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Nature. 2014 Dec 18;516(7531):410-3. doi: 10.1038/nature14096.

Protein quality control at the inner nuclear membrane.

Author information

1
Zentrum für Molekulare Biologie der Universität Heidelberg (ZMBH), DKFZ-ZMBH Alliance, Im Neuenheimer Feld 282, 69120 Heidelberg, Germany.
2
1] Centre National de la Recherche Scientifique, UMR 6290, 35000 Rennes, France [2] Institut de Génétique et Développement de Rennes, Université de Rennes 1, 35000 Rennes, France.
3
Department of Molecular Biosciences, The Wenner-Gren Institute, Stockholm University, Svante Arrhenius väg 20B, SE-106 91 Stockholm, Sweden.
4
1] Genome Biology Unit, European Molecular Biology Laboratory (EMBL), Meyerhofstraße 1, 69117 Heidelberg, Germany [2] Computational Genome Biology, German Cancer Research Center (DKFZ), Im Neuenheimer Feld 580, 69120 Heidelberg, Germany.
5
Genome Biology Unit, European Molecular Biology Laboratory (EMBL), Meyerhofstraße 1, 69117 Heidelberg, Germany.
6
Department of Molecular Genetics, Donnelly Centre for Cellular and Biomolecular Research, University of Toronto, 160 College St, Toronto, Ontario M5S 3E1, Canada.
7
1] Zentrum für Molekulare Biologie der Universität Heidelberg (ZMBH), DKFZ-ZMBH Alliance, Im Neuenheimer Feld 282, 69120 Heidelberg, Germany [2] Cell Morphogenesis and Signal Transduction, German Cancer Research Center (DKFZ), Im Neuenheimer Feld 280, 69120 Heidelberg, Germany.

Abstract

The nuclear envelope is a double membrane that separates the nucleus from the cytoplasm. The inner nuclear membrane (INM) functions in essential nuclear processes including chromatin organization and regulation of gene expression. The outer nuclear membrane is continuous with the endoplasmic reticulum and is the site of membrane protein synthesis. Protein homeostasis in this compartment is ensured by endoplasmic-reticulum-associated protein degradation (ERAD) pathways that in yeast involve the integral membrane E3 ubiquitin ligases Hrd1 and Doa10 operating with the E2 ubiquitin-conjugating enzymes Ubc6 and Ubc7 (refs 2, 3). However, little is known about protein quality control at the INM. Here we describe a protein degradation pathway at the INM in yeast (Saccharomyces cerevisiae) mediated by the Asi complex consisting of the RING domain proteins Asi1 and Asi3 (ref. 4). We report that the Asi complex functions together with the ubiquitin-conjugating enzymes Ubc6 and Ubc7 to degrade soluble and integral membrane proteins. Genetic evidence suggests that the Asi ubiquitin ligase defines a pathway distinct from, but complementary to, ERAD. Using unbiased screening with a novel genome-wide yeast library based on a tandem fluorescent protein timer, we identify more than 50 substrates of the Asi, Hrd1 and Doa10 E3 ubiquitin ligases. We show that the Asi ubiquitin ligase is involved in degradation of mislocalized integral membrane proteins, thus acting to maintain and safeguard the identity of the INM.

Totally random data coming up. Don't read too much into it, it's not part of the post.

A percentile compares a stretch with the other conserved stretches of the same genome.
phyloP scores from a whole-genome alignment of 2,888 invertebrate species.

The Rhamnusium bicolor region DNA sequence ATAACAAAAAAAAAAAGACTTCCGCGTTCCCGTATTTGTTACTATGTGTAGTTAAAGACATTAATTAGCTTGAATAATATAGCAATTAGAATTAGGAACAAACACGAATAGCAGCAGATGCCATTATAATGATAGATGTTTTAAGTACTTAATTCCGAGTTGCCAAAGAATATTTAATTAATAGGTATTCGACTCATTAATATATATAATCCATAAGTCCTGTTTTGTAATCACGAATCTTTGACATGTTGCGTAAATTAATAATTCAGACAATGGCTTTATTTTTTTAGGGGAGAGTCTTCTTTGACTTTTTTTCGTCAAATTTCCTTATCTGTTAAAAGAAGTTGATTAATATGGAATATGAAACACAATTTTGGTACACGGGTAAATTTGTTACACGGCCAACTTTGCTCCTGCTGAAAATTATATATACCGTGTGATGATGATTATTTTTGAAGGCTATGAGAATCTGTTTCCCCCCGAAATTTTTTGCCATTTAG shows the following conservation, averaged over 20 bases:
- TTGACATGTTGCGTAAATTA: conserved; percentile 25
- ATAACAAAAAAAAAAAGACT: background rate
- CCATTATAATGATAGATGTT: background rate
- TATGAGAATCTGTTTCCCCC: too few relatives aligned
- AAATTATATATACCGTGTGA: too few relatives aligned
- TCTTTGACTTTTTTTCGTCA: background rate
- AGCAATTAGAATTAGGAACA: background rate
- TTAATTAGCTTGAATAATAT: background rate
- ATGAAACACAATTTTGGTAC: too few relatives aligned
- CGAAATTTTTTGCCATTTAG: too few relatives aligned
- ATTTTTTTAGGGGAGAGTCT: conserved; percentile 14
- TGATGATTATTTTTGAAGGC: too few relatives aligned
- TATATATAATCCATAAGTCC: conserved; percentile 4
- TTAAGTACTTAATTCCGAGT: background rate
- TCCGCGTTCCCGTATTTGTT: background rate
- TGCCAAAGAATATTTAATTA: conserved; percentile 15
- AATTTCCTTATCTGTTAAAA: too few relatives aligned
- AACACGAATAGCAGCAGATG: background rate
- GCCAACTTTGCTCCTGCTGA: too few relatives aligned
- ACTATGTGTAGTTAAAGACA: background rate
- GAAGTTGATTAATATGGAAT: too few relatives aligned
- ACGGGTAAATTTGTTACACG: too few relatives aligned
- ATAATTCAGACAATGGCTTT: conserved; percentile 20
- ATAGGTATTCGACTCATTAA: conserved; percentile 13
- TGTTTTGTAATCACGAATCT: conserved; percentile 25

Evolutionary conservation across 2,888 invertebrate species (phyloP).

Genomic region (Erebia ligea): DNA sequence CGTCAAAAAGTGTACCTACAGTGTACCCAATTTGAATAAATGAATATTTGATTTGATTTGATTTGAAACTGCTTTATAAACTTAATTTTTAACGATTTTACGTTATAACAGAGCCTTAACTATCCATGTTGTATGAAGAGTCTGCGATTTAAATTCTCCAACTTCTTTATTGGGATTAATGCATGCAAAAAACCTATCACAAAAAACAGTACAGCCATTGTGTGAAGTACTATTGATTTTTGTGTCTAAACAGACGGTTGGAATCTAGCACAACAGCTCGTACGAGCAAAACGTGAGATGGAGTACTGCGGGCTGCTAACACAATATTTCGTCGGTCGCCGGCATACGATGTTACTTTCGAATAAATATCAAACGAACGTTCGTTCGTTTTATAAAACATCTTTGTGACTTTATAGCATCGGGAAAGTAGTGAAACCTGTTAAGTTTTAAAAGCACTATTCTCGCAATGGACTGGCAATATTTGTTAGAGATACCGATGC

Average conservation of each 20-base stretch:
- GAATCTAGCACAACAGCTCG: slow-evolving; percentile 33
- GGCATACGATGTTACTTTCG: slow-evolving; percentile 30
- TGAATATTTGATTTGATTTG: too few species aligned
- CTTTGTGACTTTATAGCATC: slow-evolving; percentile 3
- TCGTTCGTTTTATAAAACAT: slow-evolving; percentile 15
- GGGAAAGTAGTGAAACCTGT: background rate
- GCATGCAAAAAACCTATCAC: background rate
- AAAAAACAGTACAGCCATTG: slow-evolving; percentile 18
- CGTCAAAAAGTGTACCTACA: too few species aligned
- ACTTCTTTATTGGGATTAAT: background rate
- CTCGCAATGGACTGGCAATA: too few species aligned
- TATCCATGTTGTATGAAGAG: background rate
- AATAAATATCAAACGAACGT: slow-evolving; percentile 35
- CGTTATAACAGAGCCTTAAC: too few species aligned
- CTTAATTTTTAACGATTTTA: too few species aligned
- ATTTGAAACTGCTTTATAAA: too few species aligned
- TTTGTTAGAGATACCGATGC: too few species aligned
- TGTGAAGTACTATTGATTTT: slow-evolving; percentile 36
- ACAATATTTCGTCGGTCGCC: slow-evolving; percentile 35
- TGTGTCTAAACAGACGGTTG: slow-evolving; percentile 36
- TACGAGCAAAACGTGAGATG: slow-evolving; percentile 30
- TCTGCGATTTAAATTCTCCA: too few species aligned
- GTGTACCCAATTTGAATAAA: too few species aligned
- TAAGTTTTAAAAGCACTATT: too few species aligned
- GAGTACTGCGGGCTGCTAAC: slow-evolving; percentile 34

PMID:
25519137
PMCID:
PMC4493439
DOI:
10.1038/nature14096
[Indexed for MEDLINE]
Free PMC Article

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